# Longer trials or larger sample size?

Developing drugs is expensive. Some estimates have estimated that the cost of bringing a drug to market is \$1 billion. In addition, payers are now reimbursing based on the perceived value of a treatment. That is, treatments that provide more health benefits receive higher reimbursements.

In this world of value-based pricing (VBP), pharmaceutical companies have an incentive to show strong efficacy not only to secure approval, but also to secure higher reimbursement rates from payers. A question for these firms is, should they invest in trials with a longer duration or in increasing the trials’ sample size?

A paper by Breeze and Brennan (2014) relies on the following methodology to answer this question:

We modify the traditional framework for conducting ENBS [expected net benefit of sampling] and assume that the price of the drug is conditional on the trial outcomes. We use a value-based pricing (VBP) criterion to determine price conditional on trial data using Bayesian updating of cost-effectiveness (CE) model parameters.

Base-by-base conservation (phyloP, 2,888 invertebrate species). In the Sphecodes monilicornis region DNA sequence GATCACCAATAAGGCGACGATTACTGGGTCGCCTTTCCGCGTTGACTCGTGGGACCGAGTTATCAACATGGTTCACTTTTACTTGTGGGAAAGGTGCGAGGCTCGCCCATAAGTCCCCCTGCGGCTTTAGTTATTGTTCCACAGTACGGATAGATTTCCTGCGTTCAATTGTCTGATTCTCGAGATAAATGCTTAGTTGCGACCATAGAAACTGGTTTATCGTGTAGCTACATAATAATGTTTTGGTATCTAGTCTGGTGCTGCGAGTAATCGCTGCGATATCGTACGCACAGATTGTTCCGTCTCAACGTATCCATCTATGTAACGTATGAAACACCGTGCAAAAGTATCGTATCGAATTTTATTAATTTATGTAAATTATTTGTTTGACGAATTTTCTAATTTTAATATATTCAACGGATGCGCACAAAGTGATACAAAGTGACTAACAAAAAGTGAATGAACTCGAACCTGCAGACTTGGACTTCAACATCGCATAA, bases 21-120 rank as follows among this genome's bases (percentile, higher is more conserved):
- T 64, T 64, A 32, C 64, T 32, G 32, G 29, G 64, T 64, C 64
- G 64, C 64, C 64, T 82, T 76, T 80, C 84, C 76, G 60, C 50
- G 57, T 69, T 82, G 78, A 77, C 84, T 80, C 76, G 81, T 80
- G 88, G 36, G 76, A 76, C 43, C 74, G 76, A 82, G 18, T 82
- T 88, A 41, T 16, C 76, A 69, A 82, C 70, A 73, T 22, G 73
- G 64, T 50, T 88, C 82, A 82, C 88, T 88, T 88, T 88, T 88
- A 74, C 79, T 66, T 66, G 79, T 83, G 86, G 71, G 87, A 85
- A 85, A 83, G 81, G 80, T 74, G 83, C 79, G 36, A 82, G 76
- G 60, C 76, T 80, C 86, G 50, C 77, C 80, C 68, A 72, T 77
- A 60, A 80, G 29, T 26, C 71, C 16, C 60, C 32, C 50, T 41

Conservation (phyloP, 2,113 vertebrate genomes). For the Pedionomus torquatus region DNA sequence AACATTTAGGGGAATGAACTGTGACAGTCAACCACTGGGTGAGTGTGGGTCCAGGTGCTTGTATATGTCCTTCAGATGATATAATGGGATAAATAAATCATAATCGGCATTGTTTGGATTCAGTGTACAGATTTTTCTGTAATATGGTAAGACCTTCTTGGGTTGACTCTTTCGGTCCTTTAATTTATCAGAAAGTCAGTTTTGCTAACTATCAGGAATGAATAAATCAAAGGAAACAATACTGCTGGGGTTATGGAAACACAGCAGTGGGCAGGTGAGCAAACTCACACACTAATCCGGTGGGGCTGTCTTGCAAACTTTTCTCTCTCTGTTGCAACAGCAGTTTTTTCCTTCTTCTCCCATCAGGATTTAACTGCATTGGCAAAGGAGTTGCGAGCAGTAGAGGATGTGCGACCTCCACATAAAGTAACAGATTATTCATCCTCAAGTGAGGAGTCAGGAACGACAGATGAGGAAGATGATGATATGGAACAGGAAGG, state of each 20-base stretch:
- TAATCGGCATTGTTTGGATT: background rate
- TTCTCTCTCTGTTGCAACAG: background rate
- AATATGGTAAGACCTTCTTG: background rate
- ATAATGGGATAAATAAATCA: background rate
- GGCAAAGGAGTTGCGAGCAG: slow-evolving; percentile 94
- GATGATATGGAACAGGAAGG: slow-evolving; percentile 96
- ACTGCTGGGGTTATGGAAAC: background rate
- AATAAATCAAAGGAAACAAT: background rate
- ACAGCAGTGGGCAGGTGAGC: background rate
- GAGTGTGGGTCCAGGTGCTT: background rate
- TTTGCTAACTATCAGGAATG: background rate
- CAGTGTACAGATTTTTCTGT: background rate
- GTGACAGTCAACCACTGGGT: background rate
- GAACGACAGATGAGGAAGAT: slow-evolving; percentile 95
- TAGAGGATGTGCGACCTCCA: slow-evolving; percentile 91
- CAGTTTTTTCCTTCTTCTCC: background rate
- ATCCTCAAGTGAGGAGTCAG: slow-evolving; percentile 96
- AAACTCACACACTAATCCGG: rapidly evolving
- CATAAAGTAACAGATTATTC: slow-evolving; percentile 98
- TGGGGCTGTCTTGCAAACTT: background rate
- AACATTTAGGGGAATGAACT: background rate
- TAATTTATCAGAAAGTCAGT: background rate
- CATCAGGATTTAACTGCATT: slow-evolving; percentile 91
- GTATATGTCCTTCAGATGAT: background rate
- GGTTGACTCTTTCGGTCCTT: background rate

Using this approach and parameterizing the model using treatments for systemic lupus erythematosus, the authors find that:

…shorter trials with a large sample size are associated with greater profit forecasts for the pharmaceutical company. Although there is substantial uncertainty in the long-term effectiveness of treatments in chronic diseases, increasing sample size is a more efficient method of data collection in this illustrative example.

Source:

### APPENDIX: Steps for simulating the model

1. Specify a series of possible trial designs Ψ, for example, sample size n, duration, etc.
2. Draw realisation of each parameter from its prior distribution.
3. Generate a sample of patients in the trial and randomly assign them to treatments 1 and 2.
4. Simulate the clinical trial result using sampled parameters.
5. Select patients for analysis according to trial design.
6. Estimate a value-based price P* given the sample data .
7. Repeat steps 5–7 for all design options.
8. Repeat steps 1–8 for 10 000 iterations.
9. Evaluate the total profit forecast for each simulated trial.
10. Evaluate the ECNB across all simulated trials for each trial design and identify the trial design that has the optimal value (i.e. highest ECNB).